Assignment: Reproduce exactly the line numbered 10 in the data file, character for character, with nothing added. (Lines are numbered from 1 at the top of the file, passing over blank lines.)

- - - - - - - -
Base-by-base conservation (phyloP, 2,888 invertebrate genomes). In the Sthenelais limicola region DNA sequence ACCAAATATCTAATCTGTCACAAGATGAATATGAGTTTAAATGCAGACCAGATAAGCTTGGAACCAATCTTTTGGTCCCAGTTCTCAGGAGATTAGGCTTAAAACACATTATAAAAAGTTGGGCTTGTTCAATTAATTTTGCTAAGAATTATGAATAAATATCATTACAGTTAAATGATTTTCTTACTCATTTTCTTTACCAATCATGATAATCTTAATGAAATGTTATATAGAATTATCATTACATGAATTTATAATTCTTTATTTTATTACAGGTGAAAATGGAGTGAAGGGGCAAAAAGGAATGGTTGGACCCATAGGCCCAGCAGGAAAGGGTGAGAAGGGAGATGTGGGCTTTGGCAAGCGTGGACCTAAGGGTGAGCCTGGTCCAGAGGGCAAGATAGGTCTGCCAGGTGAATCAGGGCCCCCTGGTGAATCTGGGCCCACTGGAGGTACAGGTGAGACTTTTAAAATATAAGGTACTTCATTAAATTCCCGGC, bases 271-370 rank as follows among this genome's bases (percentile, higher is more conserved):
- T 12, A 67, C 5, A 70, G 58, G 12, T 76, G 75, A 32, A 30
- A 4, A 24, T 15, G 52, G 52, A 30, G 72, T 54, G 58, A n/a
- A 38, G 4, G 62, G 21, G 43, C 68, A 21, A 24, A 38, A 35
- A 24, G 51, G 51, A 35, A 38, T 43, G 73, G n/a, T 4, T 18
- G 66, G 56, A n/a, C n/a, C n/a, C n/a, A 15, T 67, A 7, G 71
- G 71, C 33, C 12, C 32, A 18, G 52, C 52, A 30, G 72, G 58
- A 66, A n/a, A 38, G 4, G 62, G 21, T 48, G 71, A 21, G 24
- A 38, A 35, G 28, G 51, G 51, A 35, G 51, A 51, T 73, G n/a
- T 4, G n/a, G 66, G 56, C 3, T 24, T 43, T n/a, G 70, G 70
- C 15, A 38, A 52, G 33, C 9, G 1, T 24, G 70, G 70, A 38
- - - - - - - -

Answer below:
- T 4, G n/a, G 66, G 56, C 3, T 24, T 43, T n/a, G 70, G 70